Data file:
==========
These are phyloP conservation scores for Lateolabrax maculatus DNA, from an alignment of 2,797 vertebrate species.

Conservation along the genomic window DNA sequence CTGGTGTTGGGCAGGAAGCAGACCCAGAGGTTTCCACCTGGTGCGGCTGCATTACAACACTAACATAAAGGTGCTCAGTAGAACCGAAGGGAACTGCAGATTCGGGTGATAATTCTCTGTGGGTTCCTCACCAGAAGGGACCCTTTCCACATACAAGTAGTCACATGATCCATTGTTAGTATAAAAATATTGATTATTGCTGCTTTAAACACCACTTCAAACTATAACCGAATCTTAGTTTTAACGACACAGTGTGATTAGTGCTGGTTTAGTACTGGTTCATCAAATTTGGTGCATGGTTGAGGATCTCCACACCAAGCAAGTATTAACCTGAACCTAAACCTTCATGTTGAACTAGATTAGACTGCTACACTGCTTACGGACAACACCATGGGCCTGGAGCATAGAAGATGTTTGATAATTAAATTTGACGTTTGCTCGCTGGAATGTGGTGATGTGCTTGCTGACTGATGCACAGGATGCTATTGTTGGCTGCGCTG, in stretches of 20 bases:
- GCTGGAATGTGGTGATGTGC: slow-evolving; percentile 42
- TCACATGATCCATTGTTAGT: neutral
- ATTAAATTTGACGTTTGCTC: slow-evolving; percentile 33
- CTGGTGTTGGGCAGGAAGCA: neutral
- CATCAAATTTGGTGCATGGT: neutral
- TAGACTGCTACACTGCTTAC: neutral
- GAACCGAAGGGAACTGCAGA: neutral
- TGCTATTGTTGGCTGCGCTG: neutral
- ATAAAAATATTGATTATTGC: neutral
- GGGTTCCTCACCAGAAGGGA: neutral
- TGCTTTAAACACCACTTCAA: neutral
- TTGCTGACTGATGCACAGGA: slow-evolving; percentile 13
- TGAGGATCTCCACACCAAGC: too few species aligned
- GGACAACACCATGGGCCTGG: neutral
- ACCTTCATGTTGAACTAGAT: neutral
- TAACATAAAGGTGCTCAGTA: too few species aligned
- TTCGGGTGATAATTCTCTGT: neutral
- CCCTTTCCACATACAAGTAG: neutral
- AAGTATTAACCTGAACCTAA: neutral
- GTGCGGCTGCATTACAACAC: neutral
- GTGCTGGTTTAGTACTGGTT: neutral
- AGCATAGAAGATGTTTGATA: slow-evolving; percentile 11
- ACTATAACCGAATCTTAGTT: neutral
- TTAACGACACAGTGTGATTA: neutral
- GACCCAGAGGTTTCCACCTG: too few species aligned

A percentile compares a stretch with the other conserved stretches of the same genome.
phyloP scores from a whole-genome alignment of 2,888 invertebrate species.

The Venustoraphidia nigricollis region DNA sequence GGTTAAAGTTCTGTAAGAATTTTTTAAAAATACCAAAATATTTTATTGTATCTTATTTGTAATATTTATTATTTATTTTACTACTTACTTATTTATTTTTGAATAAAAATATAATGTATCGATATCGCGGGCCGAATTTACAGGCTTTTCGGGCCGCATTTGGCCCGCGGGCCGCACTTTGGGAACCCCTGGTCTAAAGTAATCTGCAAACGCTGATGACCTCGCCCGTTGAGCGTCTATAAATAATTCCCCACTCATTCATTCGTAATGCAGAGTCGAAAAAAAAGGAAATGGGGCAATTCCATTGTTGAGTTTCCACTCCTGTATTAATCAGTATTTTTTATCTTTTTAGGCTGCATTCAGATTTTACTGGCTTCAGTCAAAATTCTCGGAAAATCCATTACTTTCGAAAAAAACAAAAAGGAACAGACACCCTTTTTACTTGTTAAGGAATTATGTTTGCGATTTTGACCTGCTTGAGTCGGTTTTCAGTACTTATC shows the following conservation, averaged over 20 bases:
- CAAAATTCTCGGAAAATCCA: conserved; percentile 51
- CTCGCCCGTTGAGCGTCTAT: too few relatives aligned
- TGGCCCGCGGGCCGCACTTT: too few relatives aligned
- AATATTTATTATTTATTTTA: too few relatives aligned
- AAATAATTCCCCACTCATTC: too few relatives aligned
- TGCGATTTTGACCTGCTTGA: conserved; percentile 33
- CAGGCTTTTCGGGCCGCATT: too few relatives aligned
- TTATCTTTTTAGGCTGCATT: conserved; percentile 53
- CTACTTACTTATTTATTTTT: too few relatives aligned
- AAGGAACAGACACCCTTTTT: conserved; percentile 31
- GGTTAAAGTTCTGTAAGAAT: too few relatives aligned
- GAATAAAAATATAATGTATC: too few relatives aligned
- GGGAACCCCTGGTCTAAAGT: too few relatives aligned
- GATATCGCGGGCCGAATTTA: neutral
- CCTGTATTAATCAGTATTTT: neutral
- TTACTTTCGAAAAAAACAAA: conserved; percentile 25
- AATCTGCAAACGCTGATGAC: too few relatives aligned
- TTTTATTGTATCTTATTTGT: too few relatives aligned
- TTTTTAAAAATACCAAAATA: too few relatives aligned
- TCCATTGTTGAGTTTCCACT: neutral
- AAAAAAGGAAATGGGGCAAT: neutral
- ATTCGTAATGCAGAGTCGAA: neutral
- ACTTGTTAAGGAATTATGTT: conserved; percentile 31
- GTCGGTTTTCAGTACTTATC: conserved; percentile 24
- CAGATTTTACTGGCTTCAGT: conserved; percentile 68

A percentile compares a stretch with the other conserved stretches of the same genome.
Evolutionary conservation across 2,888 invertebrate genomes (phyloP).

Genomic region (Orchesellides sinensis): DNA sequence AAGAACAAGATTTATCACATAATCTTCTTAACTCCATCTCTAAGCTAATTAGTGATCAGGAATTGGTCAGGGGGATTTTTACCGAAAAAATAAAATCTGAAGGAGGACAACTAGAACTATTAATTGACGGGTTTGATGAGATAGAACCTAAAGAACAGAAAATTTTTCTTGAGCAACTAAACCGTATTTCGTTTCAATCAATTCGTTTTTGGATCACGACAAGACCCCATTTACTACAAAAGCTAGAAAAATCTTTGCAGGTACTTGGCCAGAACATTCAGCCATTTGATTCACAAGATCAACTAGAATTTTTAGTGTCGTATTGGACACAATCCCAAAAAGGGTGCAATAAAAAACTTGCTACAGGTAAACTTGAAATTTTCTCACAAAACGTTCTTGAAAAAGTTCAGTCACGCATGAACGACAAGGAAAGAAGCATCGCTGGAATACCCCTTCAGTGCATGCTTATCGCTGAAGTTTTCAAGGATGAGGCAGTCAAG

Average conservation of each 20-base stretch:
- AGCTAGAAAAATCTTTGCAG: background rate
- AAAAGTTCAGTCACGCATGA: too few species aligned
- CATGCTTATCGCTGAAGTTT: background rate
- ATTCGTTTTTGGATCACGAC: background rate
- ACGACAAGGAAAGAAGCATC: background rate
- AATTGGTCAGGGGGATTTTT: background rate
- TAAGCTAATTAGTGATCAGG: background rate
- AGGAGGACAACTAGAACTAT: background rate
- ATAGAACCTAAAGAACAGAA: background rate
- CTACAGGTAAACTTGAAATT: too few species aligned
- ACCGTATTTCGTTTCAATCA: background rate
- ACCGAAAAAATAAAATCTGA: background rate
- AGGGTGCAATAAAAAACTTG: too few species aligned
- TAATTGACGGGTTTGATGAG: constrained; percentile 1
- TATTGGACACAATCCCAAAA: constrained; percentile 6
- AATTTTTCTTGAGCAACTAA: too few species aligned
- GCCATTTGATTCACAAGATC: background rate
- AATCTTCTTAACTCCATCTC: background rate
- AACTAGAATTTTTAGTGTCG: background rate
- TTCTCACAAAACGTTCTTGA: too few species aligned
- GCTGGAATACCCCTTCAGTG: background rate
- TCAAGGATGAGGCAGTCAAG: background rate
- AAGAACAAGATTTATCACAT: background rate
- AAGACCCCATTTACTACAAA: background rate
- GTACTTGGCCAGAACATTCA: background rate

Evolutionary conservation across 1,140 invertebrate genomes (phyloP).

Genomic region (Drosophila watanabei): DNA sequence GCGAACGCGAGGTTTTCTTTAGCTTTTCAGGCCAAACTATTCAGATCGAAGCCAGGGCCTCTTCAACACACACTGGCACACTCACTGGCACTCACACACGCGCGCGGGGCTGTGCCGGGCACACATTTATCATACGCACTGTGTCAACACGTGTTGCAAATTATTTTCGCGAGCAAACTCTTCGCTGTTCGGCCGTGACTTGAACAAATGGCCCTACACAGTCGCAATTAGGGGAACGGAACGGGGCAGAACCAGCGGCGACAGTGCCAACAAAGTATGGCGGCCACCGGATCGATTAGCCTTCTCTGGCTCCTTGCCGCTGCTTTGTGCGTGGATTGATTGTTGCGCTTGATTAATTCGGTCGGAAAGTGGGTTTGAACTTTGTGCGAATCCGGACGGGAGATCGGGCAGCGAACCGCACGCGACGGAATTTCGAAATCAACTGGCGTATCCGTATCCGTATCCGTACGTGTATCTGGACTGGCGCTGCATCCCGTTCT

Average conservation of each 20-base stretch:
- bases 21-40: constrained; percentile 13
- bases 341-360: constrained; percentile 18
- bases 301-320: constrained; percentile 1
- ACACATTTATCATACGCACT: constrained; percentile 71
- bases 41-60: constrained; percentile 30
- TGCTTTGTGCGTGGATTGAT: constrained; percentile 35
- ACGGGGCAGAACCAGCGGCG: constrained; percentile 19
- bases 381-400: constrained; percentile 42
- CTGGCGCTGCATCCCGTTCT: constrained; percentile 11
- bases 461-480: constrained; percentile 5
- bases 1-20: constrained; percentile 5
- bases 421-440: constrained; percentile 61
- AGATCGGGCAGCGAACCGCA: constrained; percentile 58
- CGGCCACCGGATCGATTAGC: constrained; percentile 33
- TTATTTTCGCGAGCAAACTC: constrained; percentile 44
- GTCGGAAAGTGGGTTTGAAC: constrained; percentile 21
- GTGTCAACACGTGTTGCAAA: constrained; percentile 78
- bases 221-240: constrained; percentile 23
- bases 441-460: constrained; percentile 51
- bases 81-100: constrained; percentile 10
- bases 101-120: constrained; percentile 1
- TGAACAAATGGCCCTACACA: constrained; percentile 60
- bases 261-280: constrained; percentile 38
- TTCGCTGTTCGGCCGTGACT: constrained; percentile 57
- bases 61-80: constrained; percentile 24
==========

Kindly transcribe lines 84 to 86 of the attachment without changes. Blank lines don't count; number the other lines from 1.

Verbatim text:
- GTACTTGGCCAGAACATTCA: background rate

Evolutionary conservation across 1,140 invertebrate genomes (phyloP).

Genomic region (Drosophila watanabei): DNA sequence GCGAACGCGAGGTTTTCTTTAGCTTTTCAGGCCAAACTATTCAGATCGAAGCCAGGGCCTCTTCAACACACACTGGCACACTCACTGGCACTCACACACGCGCGCGGGGCTGTGCCGGGCACACATTTATCATACGCACTGTGTCAACACGTGTTGCAAATTATTTTCGCGAGCAAACTCTTCGCTGTTCGGCCGTGACTTGAACAAATGGCCCTACACAGTCGCAATTAGGGGAACGGAACGGGGCAGAACCAGCGGCGACAGTGCCAACAAAGTATGGCGGCCACCGGATCGATTAGCCTTCTCTGGCTCCTTGCCGCTGCTTTGTGCGTGGATTGATTGTTGCGCTTGATTAATTCGGTCGGAAAGTGGGTTTGAACTTTGTGCGAATCCGGACGGGAGATCGGGCAGCGAACCGCACGCGACGGAATTTCGAAATCAACTGGCGTATCCGTATCCGTATCCGTACGTGTATCTGGACTGGCGCTGCATCCCGTTCT